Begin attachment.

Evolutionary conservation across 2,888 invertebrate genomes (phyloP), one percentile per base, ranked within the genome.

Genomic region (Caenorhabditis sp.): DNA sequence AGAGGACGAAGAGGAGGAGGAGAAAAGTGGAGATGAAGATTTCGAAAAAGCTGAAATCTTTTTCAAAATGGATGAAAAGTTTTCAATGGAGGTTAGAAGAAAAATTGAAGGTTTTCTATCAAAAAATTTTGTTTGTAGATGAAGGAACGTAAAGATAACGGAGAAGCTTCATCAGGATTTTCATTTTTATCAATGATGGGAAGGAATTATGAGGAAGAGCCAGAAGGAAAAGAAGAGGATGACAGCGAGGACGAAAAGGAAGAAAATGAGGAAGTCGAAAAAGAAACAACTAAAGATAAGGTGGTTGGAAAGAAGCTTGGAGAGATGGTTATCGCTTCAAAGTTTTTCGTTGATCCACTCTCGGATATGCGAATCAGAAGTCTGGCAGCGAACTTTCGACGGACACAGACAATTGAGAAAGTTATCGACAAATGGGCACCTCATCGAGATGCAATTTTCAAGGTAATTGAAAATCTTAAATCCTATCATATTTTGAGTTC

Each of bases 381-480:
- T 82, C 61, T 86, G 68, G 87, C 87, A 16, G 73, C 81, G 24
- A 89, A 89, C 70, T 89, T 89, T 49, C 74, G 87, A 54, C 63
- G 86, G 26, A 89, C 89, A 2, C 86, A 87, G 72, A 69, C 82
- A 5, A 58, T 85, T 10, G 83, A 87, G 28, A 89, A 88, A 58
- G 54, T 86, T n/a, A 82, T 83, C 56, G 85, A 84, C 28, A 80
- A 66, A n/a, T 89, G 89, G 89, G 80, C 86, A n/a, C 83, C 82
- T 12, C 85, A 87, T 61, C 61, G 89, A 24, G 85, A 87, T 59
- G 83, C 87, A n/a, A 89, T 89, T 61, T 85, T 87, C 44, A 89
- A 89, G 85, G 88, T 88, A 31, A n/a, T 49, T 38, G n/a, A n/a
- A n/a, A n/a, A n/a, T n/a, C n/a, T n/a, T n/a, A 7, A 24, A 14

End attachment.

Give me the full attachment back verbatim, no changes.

Evolutionary conservation across 2,888 invertebrate genomes (phyloP), one percentile per base, ranked within the genome.

Genomic region (Caenorhabditis sp.): DNA sequence AGAGGACGAAGAGGAGGAGGAGAAAAGTGGAGATGAAGATTTCGAAAAAGCTGAAATCTTTTTCAAAATGGATGAAAAGTTTTCAATGGAGGTTAGAAGAAAAATTGAAGGTTTTCTATCAAAAAATTTTGTTTGTAGATGAAGGAACGTAAAGATAACGGAGAAGCTTCATCAGGATTTTCATTTTTATCAATGATGGGAAGGAATTATGAGGAAGAGCCAGAAGGAAAAGAAGAGGATGACAGCGAGGACGAAAAGGAAGAAAATGAGGAAGTCGAAAAAGAAACAACTAAAGATAAGGTGGTTGGAAAGAAGCTTGGAGAGATGGTTATCGCTTCAAAGTTTTTCGTTGATCCACTCTCGGATATGCGAATCAGAAGTCTGGCAGCGAACTTTCGACGGACACAGACAATTGAGAAAGTTATCGACAAATGGGCACCTCATCGAGATGCAATTTTCAAGGTAATTGAAAATCTTAAATCCTATCATATTTTGAGTTC

Each of bases 381-480:
- T 82, C 61, T 86, G 68, G 87, C 87, A 16, G 73, C 81, G 24
- A 89, A 89, C 70, T 89, T 89, T 49, C 74, G 87, A 54, C 63
- G 86, G 26, A 89, C 89, A 2, C 86, A 87, G 72, A 69, C 82
- A 5, A 58, T 85, T 10, G 83, A 87, G 28, A 89, A 88, A 58
- G 54, T 86, T n/a, A 82, T 83, C 56, G 85, A 84, C 28, A 80
- A 66, A n/a, T 89, G 89, G 89, G 80, C 86, A n/a, C 83, C 82
- T 12, C 85, A 87, T 61, C 61, G 89, A 24, G 85, A 87, T 59
- G 83, C 87, A n/a, A 89, T 89, T 61, T 85, T 87, C 44, A 89
- A 89, G 85, G 88, T 88, A 31, A n/a, T 49, T 38, G n/a, A n/a
- A n/a, A n/a, A n/a, T n/a, C n/a, T n/a, T n/a, A 7, A 24, A 14